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According to the International Monetary Fund (IMF), developing economies need to invest $1 trillion per year in renewable energy by 2030 to keep up with the goal of achieving net zero greenhouse gas emissions by 2050.
The IMF stated that developing and emerging economies are responsible for two-thirds global greenhouse gas emissions. These economies are also highly vulnerable to climate risks. It said that these countries would require significant climate financing over the next few years in order to reduce their carbon emissions and adapt to climate change. These economies could invest USD 1 trillion annually in renewable energy if they want to remain on track to reduce greenhouse gas emissions to zero by 2050. It also stated that the investment needed by developing countries to adapt their agriculture, infrastructure, and water supply to combat climate change will exceed USD 300 billion per year.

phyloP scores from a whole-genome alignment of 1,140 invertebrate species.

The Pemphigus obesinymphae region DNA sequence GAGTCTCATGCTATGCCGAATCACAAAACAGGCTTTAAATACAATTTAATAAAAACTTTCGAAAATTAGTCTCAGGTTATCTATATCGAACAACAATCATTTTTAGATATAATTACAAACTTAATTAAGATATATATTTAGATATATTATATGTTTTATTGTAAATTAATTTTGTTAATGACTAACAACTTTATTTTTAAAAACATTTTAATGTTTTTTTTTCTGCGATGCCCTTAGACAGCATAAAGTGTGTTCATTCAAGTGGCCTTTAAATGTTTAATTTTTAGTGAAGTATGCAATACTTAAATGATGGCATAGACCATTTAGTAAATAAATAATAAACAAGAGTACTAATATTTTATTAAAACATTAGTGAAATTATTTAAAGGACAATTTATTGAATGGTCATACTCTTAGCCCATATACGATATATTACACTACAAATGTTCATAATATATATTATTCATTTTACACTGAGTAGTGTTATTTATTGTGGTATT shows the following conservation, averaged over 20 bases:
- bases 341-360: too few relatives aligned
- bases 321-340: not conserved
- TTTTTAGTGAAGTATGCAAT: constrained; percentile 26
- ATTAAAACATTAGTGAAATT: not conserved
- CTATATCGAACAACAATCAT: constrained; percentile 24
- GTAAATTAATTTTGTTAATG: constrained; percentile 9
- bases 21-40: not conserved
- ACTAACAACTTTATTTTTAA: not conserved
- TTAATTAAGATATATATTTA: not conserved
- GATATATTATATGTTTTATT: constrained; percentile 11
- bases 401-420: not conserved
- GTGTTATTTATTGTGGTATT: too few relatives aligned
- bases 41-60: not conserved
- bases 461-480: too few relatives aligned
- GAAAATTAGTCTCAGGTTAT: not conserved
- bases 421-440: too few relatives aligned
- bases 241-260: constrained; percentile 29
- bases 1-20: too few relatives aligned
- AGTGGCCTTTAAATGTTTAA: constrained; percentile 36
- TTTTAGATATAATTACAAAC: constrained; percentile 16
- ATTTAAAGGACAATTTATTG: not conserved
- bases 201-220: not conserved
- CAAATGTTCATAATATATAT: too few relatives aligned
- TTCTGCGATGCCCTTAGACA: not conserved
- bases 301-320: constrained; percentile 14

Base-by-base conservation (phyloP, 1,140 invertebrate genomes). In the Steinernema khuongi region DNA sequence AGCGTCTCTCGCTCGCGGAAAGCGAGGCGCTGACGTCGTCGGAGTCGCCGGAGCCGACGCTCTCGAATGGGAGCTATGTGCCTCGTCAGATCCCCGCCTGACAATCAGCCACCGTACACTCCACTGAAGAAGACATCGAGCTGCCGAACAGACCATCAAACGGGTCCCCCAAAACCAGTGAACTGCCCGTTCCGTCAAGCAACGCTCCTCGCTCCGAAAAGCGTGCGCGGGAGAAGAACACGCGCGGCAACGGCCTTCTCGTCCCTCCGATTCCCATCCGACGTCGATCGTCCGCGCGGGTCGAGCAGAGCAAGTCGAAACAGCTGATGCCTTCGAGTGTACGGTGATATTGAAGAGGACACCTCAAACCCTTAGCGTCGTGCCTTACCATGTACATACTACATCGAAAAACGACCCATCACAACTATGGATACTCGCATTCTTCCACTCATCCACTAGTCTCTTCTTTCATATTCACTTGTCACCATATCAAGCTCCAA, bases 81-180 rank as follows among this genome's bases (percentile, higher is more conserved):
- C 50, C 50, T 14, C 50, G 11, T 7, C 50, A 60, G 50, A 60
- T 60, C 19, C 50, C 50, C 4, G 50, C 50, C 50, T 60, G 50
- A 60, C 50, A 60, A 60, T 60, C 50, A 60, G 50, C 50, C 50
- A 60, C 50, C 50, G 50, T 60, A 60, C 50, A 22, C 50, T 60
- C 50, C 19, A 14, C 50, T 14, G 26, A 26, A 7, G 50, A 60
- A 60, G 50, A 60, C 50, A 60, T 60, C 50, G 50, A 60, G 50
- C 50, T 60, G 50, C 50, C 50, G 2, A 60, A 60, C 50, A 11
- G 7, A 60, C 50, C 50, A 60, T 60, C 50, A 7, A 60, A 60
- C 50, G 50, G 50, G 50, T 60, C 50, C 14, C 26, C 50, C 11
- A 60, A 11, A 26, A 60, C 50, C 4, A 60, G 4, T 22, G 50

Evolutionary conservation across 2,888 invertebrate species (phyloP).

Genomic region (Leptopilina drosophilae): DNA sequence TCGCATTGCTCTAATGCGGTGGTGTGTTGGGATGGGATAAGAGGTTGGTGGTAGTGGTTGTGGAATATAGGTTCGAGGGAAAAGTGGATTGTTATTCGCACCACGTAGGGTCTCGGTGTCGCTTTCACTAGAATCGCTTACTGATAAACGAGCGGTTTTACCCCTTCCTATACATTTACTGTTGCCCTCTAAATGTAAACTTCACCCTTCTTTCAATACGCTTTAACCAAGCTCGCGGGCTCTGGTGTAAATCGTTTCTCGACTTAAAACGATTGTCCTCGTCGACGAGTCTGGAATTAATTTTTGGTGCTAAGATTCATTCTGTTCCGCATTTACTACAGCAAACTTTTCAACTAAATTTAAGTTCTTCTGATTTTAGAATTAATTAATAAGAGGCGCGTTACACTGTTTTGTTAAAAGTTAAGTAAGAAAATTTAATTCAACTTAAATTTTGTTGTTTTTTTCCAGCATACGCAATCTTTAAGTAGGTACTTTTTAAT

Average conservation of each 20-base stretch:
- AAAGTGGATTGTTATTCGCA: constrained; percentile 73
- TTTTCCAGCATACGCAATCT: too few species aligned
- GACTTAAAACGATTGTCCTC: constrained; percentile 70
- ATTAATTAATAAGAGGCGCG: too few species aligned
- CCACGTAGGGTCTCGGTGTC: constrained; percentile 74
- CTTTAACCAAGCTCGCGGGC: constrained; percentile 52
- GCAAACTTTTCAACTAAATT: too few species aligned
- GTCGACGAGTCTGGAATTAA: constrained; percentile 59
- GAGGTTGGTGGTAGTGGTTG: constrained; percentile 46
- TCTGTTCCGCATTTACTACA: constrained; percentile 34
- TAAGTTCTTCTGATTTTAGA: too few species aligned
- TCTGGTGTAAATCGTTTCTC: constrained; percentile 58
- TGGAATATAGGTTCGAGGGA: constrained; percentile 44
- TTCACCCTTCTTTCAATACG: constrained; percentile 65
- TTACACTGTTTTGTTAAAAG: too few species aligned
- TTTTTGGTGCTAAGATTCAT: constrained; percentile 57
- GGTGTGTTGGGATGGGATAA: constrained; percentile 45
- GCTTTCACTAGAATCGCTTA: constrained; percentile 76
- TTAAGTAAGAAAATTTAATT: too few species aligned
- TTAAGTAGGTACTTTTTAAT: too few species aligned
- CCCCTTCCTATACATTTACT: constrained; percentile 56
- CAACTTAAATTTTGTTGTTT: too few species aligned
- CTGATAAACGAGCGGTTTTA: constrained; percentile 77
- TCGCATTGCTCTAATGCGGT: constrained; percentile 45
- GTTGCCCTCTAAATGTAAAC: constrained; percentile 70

If efforts to reduce greenhouse gas emissions fail to meet the global temperature targets set out by the Paris Agreement then adaptation financing will be needed for emerging markets as well as developing economies.
It further said that estimates range from USD 520 billion to USD 1.75 trillion per year after 2050, depending on the emission pathway. The IMF released a report on Friday, ahead of the annual meeting of IMF and World Bank. It stated that emerging markets and developing countries will require significant climate financing in the coming years to reduce greenhouse gas emission (mitigation finance), and adapt to the physical effects of climate change.
In its report, the IMF stated that the IMF recommends a multi-pronged approach to scaling up climate finance in emerging markets. This includes support from multilateral development banks (MDBs), IMF and the public sector.